Karen

Karen

Contributing writer for The Artifice.

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    Latest Topics

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    Being Above the Law in "How to Get Away With Murder"

    Analyze the issue of the show’s main characters being involved in law yet acting above it (i.e. through murders, blackmailing, theft). What are the implications of this hypocrisy and how can this form a commentary on modern society or human nature? How is the show so appealing despite the characters going against simple black-and-white laws most people have been raised to instinctively follow? How can we condemn real-life criminals, yet root for these fictional ones as they do the exact same thing? Do the characters’ backstories inform and alter our perspective of them, humanizing them so it becomes more difficult to see them as villains?

    • This is a brilliant idea, particularly in the case of Annalise. – Sonia Charlotta Reini 2 months ago
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    • I recently watched the first two seasons again after that nail-biting cliffhanger in the middle of season three. This time around I was quite impressed how the characters really struggle with what they have done. Everything is internalized and they are not as heartless as they pretend to be. They each have unique reactions and coping mechanisms, and as you pointed out, they are indeed humanized because we can clearly see that they all have a strong moral compass. I really like this idea! – AlexanderLee 2 months ago
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    Taken by AlexanderLee (PM) 2 months ago.

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    Latest Comments

    Karen

    I think I’m a bit biased when it comes to Poe since I love all of his Gothic works, but this is a fantastic analysis. I especially love how you added the part of the reader being complicit in the narrator’s acts (something I think Poe used to a better degree in “The Tell-Tale Heart”) and having to be a detective to “solve” the story. There’s a sense of discomfort at reading the narrator’s deeds, but we also can’t stop reading because we’re so pulled into it.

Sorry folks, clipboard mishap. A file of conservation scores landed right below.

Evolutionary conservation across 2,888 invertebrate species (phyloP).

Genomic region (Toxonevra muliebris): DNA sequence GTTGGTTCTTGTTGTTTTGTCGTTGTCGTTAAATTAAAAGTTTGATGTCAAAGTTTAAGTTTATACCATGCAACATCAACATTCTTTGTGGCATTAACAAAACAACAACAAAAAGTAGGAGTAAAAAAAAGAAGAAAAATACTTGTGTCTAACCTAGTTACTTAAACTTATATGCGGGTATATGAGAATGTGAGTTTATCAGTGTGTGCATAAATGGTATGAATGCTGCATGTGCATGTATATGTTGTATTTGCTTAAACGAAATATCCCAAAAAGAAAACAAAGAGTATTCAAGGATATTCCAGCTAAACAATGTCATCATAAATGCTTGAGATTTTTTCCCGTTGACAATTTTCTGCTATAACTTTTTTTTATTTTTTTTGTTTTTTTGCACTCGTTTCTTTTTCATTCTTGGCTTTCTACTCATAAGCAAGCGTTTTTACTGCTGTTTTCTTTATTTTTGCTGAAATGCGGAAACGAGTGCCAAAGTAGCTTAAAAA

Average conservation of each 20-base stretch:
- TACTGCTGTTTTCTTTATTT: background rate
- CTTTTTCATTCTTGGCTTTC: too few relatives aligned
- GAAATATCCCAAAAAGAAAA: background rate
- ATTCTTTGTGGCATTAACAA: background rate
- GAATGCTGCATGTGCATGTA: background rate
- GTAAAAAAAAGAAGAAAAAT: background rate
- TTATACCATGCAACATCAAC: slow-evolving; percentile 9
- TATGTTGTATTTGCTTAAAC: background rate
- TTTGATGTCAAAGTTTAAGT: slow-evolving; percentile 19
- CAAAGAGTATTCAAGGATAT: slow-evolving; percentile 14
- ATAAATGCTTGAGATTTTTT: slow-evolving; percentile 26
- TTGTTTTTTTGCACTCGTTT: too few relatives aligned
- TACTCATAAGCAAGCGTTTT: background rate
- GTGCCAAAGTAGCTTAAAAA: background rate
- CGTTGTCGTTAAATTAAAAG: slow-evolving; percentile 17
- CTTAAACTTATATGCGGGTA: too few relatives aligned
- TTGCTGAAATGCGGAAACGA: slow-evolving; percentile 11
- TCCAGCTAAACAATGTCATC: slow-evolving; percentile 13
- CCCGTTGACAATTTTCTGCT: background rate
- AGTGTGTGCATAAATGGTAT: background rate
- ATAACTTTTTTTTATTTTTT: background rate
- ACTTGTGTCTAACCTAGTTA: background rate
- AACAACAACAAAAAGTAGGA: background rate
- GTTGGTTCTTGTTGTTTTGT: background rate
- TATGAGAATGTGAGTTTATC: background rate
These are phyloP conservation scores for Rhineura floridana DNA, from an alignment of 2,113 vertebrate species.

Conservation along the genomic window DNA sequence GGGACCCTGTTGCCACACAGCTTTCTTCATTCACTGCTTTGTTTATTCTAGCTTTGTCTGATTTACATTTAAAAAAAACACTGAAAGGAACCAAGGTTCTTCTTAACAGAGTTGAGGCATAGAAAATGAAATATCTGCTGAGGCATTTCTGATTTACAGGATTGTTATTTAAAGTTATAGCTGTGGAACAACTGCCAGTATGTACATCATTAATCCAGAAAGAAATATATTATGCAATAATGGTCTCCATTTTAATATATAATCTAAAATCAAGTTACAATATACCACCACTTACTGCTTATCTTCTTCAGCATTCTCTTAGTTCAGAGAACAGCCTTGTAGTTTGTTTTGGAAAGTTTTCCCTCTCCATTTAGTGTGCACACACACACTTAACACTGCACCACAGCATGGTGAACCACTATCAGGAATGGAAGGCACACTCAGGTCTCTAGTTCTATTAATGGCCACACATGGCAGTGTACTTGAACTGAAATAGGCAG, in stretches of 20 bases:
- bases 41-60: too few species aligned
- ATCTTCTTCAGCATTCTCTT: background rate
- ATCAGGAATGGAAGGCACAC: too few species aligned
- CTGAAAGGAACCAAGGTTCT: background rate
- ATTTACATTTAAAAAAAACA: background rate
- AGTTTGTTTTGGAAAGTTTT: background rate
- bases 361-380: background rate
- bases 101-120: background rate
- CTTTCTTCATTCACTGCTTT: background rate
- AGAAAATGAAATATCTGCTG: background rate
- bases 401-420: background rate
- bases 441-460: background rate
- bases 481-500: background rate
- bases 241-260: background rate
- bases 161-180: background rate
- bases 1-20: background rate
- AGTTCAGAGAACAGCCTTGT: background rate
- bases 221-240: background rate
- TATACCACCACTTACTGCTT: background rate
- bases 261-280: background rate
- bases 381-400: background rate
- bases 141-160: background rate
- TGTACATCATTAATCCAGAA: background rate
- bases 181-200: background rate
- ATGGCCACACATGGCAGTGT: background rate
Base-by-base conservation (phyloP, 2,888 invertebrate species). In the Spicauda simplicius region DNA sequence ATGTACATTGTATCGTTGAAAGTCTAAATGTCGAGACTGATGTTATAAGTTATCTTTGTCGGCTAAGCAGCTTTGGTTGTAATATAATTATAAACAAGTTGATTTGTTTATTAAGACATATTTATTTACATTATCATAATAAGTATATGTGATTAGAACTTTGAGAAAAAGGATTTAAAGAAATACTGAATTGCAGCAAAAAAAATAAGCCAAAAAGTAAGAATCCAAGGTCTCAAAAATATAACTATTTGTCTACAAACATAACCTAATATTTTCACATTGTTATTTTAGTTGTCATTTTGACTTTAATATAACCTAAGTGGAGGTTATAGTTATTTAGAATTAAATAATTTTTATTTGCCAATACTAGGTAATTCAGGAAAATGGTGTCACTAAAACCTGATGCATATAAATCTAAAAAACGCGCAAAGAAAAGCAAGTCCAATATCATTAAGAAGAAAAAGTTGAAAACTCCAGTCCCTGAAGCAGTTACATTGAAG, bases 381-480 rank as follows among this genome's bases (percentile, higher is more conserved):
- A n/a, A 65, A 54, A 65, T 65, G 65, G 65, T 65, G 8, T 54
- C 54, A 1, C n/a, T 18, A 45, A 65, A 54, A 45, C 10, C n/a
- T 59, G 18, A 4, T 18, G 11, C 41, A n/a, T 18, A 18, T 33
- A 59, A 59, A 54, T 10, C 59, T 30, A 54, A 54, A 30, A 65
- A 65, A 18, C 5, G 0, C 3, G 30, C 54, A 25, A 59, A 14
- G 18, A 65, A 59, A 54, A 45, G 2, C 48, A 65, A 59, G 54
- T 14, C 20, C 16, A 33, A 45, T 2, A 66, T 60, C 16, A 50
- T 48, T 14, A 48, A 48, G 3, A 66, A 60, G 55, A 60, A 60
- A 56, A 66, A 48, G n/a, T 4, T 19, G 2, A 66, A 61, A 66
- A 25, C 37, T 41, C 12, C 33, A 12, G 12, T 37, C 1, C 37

Terror and Horror in Poe's "The Cask of Amontillado"
    Karen

    I feel like whenever FMA is discussed, the topic largely hinges on differences between the animes or the existence of alchemy or the main characters. I’ve encountered little that actually focuses on the homunculi – the fantastically developed and symbolic villains. They play a huge role in the story and were perfect reflections or oppositions of the heroes (i.e. Mustang and Lust, as you point out) – so I’m incredibly pleased to have read this article. When I finally read the manga two years, I was honestly in awe over how much of a genius Arakawa is in the use of alchemy and the parallels to our own world history – but the homunculi were definitely something else that just added so much more to the story, their deaths included.

    Fullmetal Alchemist Brotherhood: The Symbolic and Ironic Deaths of the Homunculi
    Karen

    Thank you for going deliberately against the common perception of Disney princess films. It’s certainly rare to hear compliments for old Disney films when it comes to the depiction of feminism. Everyone raves about Anna and Elsa, of course, but I’m glad you explored older characters and stories people often now put down as anti-feminist. Of course I can’t ignore the deep flaws that do exist in these films, reflecting a lot of the problems (or at least the norms) in societal thinking at the time of their creation – but I’m pleased something like this exists.

    Feminism and Disney: They're Not As Different As You Might Think
    Karen